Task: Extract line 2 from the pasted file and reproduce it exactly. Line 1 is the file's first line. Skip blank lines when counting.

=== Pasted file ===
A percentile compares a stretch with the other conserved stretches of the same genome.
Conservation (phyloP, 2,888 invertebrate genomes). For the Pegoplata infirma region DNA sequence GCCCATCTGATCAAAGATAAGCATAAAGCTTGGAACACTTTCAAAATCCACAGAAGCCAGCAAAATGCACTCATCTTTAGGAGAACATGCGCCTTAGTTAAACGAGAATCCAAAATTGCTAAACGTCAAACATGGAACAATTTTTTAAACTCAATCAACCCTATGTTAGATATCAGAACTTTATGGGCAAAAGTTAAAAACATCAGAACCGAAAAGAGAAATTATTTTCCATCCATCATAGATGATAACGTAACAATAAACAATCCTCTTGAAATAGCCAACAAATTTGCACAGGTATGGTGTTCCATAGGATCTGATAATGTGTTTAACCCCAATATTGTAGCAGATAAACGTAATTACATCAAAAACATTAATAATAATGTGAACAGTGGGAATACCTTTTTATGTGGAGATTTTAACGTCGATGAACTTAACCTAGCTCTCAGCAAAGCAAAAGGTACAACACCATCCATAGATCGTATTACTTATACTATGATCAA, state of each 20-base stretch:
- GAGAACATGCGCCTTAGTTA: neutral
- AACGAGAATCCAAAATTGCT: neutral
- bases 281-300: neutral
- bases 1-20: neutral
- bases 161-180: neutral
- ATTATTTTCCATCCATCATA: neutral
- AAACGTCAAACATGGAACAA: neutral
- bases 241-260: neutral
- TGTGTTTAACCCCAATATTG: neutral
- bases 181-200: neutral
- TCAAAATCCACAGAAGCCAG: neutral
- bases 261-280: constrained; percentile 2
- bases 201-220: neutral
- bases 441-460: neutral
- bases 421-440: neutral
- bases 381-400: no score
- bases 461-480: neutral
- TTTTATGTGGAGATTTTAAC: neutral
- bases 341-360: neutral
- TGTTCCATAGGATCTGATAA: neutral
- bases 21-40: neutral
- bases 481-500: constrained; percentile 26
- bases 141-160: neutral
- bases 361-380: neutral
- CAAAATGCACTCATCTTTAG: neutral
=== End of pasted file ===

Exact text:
Conservation (phyloP, 2,888 invertebrate genomes). For the Pegoplata infirma region DNA sequence GCCCATCTGATCAAAGATAAGCATAAAGCTTGGAACACTTTCAAAATCCACAGAAGCCAGCAAAATGCACTCATCTTTAGGAGAACATGCGCCTTAGTTAAACGAGAATCCAAAATTGCTAAACGTCAAACATGGAACAATTTTTTAAACTCAATCAACCCTATGTTAGATATCAGAACTTTATGGGCAAAAGTTAAAAACATCAGAACCGAAAAGAGAAATTATTTTCCATCCATCATAGATGATAACGTAACAATAAACAATCCTCTTGAAATAGCCAACAAATTTGCACAGGTATGGTGTTCCATAGGATCTGATAATGTGTTTAACCCCAATATTGTAGCAGATAAACGTAATTACATCAAAAACATTAATAATAATGTGAACAGTGGGAATACCTTTTTATGTGGAGATTTTAACGTCGATGAACTTAACCTAGCTCTCAGCAAAGCAAAAGGTACAACACCATCCATAGATCGTATTACTTATACTATGATCAA, state of each 20-base stretch: